Analysis of cells in BAL fluid obtained 9 or 14 d after challenge of mice by tracheal instillation of 1 × 105 colony-forming units of H37Ra or H37Rv. (a) Necrosis of cells 9 d after infection, assessed by propidium iodide staining and presented as percent propidium iodide–positive cells. P = 0.004. Data are representative of four experiments (error bars, s.e.m.). (b) Flow cytometry and hemocytometry of resident alveolar macrophages (AM; CD11bloCD11chi) and lung myeloid dendritic cells (DC; CD11bhiCD11chi) among total cells in BAL fluid on day 14 after infection. P < 0.01, infected resident alveolar macrophages, H37Rv (Rv) versus H37Ra (Ra); P < 0.001, lung myeloid dendritic cells, H37Rv versus control and H37Rv versus H37Ra. Data are representative of three experiments (error bars, s.e.m.). (c) Flow cytometry and hemocytometry of lung neutrophils (PMN; CD11b+Gr-1+F4/80) among total cells in BAL fluid on day 14 after infection. P < 0.001. Data are from one of three experiments (error bars, s.e.m.).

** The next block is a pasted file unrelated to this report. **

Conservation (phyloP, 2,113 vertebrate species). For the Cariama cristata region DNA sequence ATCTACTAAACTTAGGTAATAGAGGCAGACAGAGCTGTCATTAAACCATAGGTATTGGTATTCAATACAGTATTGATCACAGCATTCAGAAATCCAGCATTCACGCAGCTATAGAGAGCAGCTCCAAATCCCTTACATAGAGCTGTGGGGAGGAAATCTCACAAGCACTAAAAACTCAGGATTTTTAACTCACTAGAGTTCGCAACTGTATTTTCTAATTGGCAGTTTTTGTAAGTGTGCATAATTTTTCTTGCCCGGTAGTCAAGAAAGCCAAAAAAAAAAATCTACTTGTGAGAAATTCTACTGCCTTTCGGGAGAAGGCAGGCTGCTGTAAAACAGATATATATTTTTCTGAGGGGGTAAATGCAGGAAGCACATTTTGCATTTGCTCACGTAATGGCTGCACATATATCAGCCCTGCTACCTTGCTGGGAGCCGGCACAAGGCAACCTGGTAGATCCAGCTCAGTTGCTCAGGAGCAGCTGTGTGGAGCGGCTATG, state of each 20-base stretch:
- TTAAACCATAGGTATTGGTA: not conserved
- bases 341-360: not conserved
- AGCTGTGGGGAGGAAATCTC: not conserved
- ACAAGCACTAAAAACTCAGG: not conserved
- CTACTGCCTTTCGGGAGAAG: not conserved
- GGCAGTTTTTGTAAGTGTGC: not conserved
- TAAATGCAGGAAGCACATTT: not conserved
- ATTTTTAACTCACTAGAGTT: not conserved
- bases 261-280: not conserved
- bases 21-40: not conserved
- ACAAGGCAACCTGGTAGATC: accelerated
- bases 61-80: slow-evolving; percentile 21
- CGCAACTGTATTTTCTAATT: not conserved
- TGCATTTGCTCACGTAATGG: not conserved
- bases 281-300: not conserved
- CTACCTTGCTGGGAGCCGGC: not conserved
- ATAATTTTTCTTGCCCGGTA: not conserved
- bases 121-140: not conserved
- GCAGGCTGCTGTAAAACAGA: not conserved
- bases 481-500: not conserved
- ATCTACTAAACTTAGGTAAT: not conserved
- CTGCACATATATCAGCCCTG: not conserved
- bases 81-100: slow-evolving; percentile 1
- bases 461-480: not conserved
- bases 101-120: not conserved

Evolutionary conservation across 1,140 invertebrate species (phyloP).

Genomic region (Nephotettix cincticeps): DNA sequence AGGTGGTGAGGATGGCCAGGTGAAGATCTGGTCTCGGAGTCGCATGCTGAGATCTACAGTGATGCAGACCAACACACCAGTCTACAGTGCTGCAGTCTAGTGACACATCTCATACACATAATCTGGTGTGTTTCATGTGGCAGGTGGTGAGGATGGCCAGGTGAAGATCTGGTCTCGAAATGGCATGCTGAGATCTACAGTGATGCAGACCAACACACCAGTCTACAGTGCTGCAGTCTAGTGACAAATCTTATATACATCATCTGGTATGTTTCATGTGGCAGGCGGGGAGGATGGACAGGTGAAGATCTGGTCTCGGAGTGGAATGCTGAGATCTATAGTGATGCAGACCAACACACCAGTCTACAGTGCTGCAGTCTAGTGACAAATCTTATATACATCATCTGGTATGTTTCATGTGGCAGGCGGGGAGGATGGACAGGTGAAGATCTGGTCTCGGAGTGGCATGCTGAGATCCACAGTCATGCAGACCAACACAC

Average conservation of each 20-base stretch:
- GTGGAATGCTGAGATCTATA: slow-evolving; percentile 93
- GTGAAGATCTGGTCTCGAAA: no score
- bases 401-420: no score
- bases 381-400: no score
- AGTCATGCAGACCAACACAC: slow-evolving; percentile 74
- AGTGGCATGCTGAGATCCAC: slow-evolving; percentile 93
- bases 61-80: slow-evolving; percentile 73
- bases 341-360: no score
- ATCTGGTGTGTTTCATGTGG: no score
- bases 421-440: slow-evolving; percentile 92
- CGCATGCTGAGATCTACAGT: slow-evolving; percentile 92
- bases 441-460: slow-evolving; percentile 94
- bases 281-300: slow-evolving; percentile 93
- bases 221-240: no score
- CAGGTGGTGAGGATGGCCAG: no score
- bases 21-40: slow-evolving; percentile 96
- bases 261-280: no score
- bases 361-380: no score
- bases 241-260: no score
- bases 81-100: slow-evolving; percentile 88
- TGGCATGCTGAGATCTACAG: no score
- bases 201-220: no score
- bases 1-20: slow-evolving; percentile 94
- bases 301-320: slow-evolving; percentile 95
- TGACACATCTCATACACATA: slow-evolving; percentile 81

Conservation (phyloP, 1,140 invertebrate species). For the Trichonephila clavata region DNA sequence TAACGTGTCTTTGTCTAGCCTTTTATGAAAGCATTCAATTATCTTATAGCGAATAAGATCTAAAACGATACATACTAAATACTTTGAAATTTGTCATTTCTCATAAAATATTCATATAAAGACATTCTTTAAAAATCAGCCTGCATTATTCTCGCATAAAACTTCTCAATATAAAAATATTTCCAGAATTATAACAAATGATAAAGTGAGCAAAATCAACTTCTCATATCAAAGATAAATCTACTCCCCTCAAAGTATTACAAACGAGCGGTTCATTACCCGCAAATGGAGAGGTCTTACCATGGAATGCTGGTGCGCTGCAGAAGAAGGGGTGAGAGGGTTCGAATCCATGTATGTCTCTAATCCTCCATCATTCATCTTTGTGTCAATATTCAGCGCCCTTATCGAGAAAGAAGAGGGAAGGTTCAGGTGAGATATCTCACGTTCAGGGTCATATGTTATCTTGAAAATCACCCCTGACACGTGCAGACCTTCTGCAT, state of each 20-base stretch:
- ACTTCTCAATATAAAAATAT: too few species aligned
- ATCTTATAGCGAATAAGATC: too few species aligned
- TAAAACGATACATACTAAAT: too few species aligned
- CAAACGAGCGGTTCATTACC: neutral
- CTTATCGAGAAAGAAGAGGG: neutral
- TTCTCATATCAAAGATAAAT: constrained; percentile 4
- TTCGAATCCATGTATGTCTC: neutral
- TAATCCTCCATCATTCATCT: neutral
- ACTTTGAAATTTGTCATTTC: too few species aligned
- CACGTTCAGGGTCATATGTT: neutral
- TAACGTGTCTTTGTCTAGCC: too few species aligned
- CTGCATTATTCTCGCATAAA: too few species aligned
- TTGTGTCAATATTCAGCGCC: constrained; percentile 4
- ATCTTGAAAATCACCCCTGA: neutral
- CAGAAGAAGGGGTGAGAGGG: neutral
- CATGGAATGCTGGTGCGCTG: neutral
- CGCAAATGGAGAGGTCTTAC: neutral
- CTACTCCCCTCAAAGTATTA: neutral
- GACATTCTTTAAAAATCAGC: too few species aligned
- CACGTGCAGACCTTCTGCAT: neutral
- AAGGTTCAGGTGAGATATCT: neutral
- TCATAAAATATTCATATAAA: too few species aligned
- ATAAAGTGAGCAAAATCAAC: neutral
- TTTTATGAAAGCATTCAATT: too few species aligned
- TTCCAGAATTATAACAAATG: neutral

Mycobacertial virulence depends on the invasion of lung macrophages and inhibition of phagosome maturation to create a protected intracellular niche for bacterial replication. The ability of Mtb to survive in macrophages, even in face of interferon-γ activation, presents a challenge to host defense analogous to intracellular infection by viruses. One common strategy for dealing with this problem is to eliminate infected cells by apoptosis39. An innate tumor necrosis factor–mediated macrophage-apoptosis pathway triggered by bacille Calmette-Guerin or H37Ra at low MOI has been described3,4,40, and mitochondrial membrane destabilization is also important in the induction of macrophage programmed cell death induced by Mtb13.Other innate apoptosis pathways have been described41,42, and apoptosis is also a chief outcome of the adaptive immune response to infected macrophages by means of signaling through the cell surface receptor Fas and the actions of granzymes9,43. In addition to eliminating the niche for mycobacterial replication, apoptosis creates an intracellular environment hostile to Mtb3,4,5,9 and sequesters bacilli in apoptotic bodies that facilitate antigen presentation by dendritic cells10,11 as well as engulfment and enhanced killing by newly recruited phagocytes14,17.